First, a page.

This is a message I have lived with for as long as I can remember. It is REALLY hitting home as I plug away in preparing this blog post. “There is no way this post will come anywhere close to the worthiness and intellect of the other posts – especially the ones written by our Board members. They are extremely smart and highly regarded professionals. I am not.”
Like me, do you have messages from within that plague you?
Recently, I pulled from my library a book entitled, Shame & Guilt – Masters of Disguise. I have found this a helpful resource with my personal and professional endeavors. As the title indicates, one of the topics covered is shame. The author, Jane Middleton-Moz, lists her ideas of how we may have been shamed as children; and then she lists characteristics that may be seen in adults who were shamed in childhood. Here is a partial list of the latter:
Adults shamed as children are afraid of vulnerability and fear exposure of self.
Adults shamed as children may suffer extreme shyness, embarrassment, and feelings of inferior to others. They don’t believe they make mistakes. Instead, they believe they are mistakes.
Adults shamed as children fear intimacy and tend to avoid real commitment in relationships. There is often a feeling that one foot is already out of the door, prepared to run.
Adults shamed as children may appear either grandiose and self-centered or appear selfless.
Adults shamed as children feel that, “No matter what I do, it won’t make a difference. I will always be worthless and unlovable.”
Adults shamed as children frequently feel defensive when even minor negative feedback is given.
Adults shamed as children frequently blame others before they can be blamed.
Adults shamed as children may suffer from debilitating guilt. Apologizes constantly. Assumes responsibility for behavior of those around them.
Adults shamed as children feel like outsiders. They feel a pervasive sense of loneliness.
Adults shamed as children project their beliefs about self onto others. They engage in mind reading that is not in their favor.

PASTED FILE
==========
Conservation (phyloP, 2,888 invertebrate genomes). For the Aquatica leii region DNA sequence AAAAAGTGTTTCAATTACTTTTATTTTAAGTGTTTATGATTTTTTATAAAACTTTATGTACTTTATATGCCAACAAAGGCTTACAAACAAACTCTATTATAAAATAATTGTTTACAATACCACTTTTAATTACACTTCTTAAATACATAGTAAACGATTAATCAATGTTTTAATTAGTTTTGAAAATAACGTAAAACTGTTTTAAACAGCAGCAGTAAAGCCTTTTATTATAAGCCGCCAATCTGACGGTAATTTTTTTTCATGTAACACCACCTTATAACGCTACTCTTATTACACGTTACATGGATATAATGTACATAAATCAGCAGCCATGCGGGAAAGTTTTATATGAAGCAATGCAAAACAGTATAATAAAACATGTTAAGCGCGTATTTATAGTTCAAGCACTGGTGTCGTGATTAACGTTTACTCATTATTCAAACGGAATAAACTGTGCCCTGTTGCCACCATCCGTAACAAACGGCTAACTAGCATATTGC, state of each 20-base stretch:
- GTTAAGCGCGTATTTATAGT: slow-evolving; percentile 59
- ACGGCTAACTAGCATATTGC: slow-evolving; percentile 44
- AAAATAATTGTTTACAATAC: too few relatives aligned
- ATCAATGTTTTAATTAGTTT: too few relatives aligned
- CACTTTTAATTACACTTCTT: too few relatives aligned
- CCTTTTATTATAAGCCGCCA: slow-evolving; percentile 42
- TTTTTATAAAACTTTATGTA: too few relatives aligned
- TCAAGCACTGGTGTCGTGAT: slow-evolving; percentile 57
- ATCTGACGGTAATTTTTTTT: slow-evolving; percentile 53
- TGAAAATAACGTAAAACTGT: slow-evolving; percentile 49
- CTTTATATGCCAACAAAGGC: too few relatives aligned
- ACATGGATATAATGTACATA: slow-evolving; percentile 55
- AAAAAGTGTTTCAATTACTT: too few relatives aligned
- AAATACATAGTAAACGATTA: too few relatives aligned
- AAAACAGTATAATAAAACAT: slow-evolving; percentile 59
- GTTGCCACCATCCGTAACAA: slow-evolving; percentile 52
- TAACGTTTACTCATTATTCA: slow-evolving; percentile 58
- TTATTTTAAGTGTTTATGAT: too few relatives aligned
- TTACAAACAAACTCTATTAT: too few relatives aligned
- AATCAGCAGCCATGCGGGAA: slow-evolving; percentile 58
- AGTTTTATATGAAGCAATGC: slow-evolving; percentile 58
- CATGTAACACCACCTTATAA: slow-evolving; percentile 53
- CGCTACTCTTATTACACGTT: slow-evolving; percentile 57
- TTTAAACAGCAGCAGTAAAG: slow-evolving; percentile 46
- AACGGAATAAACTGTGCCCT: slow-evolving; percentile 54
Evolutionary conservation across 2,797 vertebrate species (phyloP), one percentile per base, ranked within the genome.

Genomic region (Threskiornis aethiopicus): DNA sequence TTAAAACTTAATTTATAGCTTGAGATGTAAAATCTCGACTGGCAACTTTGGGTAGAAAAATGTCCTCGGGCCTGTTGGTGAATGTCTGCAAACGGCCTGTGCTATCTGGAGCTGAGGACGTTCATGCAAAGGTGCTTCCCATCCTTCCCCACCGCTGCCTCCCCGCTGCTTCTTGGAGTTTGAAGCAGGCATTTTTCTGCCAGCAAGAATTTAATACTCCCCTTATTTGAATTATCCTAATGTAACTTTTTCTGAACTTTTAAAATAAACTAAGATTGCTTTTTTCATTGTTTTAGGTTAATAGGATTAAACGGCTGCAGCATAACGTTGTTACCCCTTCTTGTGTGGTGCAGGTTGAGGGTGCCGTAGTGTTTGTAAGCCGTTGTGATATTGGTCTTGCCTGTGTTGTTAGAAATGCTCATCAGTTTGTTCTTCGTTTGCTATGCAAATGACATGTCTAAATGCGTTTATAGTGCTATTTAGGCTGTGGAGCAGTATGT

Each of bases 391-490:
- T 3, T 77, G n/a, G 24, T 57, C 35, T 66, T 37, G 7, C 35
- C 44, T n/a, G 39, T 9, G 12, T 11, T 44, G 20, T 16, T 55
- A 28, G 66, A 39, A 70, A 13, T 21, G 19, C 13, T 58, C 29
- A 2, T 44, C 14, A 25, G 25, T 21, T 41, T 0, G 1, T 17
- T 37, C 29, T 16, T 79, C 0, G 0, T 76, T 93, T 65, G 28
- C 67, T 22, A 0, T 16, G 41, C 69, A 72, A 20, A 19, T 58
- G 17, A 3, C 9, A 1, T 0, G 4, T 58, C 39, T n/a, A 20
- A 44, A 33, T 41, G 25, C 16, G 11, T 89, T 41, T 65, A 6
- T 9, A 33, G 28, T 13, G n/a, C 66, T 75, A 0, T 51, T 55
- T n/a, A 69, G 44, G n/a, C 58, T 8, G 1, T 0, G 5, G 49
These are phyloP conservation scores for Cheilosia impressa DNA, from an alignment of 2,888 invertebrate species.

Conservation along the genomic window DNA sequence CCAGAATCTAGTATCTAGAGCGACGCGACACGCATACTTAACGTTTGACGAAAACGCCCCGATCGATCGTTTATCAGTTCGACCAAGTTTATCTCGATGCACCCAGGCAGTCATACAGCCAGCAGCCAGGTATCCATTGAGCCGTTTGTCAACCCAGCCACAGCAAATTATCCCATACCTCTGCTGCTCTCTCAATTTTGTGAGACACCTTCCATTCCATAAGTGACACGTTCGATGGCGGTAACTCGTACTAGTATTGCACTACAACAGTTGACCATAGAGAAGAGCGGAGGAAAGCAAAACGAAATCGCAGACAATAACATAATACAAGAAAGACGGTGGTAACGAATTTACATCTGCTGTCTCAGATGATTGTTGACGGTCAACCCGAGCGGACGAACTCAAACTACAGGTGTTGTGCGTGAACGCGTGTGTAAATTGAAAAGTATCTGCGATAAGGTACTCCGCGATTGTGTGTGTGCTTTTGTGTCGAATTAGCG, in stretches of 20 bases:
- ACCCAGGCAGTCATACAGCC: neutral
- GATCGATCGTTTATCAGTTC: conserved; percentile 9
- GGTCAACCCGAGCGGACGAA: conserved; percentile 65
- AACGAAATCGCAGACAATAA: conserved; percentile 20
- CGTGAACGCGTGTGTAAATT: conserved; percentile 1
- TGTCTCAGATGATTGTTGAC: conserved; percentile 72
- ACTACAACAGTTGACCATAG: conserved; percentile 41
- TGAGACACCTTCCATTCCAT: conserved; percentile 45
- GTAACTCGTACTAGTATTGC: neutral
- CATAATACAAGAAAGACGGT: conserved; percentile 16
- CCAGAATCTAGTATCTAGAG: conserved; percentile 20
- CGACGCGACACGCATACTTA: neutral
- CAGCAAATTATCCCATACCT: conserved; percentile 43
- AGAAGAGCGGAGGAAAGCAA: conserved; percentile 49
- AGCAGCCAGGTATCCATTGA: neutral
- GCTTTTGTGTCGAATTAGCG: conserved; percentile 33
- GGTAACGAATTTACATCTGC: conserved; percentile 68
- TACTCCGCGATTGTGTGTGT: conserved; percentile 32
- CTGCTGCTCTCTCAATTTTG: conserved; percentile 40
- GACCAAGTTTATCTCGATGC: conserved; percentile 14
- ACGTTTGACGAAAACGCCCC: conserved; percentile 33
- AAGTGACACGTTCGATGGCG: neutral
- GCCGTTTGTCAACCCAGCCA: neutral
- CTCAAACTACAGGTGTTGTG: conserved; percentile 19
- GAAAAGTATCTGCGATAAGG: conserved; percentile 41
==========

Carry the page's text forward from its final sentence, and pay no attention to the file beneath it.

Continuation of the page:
Middelton-Moz lists ten more “Adults shamed as children” characteristics. I invite you to check out her book or send me an email: email@example.com. I’ll send the remainder of her list.
Another author, Curt Thompson, a Christian psychiatrist, wrote The Soul of Shame. Very simply stated, he brings to the reader the nature and neurobiological roots of shame. He talks about how vulnerability is difficult and many times we run away from vulnerability rather than move into it, which is what is needed in order to deal with it. Here’s a quote taken from his book, “ …those things that are most personal are most universal. There is no greater evidence for this then when someone reveals the shame he or she carries while gathered in a group of safe, expectant listeners. …When we acknowledge our shame, it resonates with the shame carried by all of us. With confession, it is given the opportunity for resonance, exposure and healing in the life of the listener as well as the speaker…”
When I start falling prey to my life long-message of destruction: “I’m stupid. I’m not good enough…” (1) I stay with the shaming induced thoughts, feelings, emotions, behaviors and believe the messages and images. This takes me into a stuck place mired in deceit and evil. Or, (2) I notice I am falling prey to shamefulness and all that it can and will encompass; catch myself ruminating in the darkness of my lies, and I go to a trusted, beloved, safe, person. I can depend on this beloved one to listen and speak with great care and truth. This person will be Christ-like. In order for me to grab on to logic, rationale and truth, means I must be able and willing to hear. But first, I must have courage enough to speak. Speak my diseased thoughts and beliefs and all that comes with it. Doing. So. Each. And. Every. Time. Is. Not. Easy. It. Is. Uncomfortable. And. EXCRUCIATING. Plus! It lifts me out of the gnarly darkness into light.
So, I agree with Thompson’s point: Exposing shame is vulnerable and often doing so is what keeps us from moving into this very scary area. I have found that sharing my shame with trusted brothers and sisters brings connection with fellow believers and renewed connection with Christ. This is what it is like to live a God three-in-one-relationship – moving toward one another and with our Sovereign One. This gives me hope and has brought healing in the knowing that I am good enough because of who I am through the covering of Christ and not shame. I pray this type of healing for you as well.
Written by Lisa Rhodes-Strickler, BSW, MA